Ask Colin

Do you have more than one stockbroker in case your broker fails?  

Over the years very few brokers have failed. The last failures in the case of Tricom and Opes Prime did not lie in the traditional stockbroking areas that are regulated by the ASX. They lay in margin lending, albeit in two different manifestations.

The ASX, the two regulators involved and the government are looking at updating the law appropriately and have also taken the issues to international forums, as you will have read in the news.

I only have one broker. I used to have two, but there was a great problem of having to be very careful to act through the right one all the time. After I sold some shares through the wrong broker a couple of times, I simplified things by having only one account with one broker.

Many people have more than one broking account. One may be dormant and is there just in case the main broker’s internet platform goes down. However, in that case, there is a need to move cash and/or shares, which is a nuisance if you can avoid it. I can operate with my broker either by internet or telephone. I have never had a problem getting to them, but there is always a first time for everything.

The other issue here is that I am an investor. Buying or selling on a specific day is not an issue for me. Orders can wait a day or so if there is a problem.

However, if you are a short term trader, this is a far more important issue and it might well serve you well to have more than one broker in case of emergencies.

Usually, when brokers start to get into trouble, they sell out to another firm, which wants the client base and which assumes the liabilities (for a price). The ASX is also likely to force a sale or merger in the case of a broker with problems. Nevertheless, it is always possible that the firm goes down because of something other than broking, like Tricom and Opes Prime. Even in this case, my expectation would be that the broking client base would be of value and could be sold to another firm, even though the rest of the business was bad. There may be some small delay, but the essence of the problem is that it must be done quickly in order to do it before the clients have made other arrangements.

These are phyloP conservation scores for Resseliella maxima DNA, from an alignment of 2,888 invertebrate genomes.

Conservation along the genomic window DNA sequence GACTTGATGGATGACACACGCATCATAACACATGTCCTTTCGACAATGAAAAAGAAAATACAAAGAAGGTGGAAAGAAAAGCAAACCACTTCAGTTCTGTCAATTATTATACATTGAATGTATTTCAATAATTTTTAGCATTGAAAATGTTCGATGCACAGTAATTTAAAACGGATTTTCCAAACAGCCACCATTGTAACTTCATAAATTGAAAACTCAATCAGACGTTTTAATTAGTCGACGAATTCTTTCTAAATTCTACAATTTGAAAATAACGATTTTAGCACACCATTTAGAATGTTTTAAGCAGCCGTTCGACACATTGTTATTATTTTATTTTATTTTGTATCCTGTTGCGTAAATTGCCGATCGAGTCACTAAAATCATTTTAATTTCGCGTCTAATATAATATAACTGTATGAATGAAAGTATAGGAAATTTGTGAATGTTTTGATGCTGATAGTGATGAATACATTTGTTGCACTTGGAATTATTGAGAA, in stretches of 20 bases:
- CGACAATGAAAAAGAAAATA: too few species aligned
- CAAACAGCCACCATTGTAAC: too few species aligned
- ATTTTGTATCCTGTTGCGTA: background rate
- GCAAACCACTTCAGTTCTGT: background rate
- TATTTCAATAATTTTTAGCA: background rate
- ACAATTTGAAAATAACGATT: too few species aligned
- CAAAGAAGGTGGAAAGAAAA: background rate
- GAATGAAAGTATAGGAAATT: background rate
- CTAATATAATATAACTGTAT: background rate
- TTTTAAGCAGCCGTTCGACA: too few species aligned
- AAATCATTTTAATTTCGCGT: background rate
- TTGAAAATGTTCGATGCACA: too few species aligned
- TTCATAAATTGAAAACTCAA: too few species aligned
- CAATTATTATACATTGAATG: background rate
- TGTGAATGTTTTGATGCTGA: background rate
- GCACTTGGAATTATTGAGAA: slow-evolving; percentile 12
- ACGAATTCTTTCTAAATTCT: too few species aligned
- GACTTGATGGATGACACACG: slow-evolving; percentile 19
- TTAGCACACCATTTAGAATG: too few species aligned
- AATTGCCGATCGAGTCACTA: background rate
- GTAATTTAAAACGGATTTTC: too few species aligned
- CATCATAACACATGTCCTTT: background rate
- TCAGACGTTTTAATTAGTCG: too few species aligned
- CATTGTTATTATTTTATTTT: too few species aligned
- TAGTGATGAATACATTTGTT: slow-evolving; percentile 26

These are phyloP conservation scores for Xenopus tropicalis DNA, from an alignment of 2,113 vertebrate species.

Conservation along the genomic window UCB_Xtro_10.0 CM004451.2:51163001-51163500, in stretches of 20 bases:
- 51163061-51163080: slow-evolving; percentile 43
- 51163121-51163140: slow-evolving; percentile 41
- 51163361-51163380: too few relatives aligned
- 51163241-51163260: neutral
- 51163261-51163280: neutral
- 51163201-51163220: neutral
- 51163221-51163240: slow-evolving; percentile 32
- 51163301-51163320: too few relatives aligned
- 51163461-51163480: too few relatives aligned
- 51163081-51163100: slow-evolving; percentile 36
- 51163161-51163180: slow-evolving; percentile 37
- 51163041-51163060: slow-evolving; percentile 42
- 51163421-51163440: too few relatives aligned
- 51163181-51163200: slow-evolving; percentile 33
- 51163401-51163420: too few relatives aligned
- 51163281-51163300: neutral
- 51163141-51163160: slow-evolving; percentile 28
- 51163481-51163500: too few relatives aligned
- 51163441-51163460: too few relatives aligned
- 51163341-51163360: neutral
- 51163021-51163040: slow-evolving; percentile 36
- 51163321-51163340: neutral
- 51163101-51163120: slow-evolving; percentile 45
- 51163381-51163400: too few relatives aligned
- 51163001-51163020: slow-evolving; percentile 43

The need for a second broker would be far more critical here for a short term trader. You will have to make your own judgement on this. However, do remember that with cash you could open a new account with another broker in hours. Likewise, in these days of electronic registers, it might take one or two days at most to get the sponsorship of your CHESS account switched. If a new broker wants your business, he will usually be helpful here in my experience.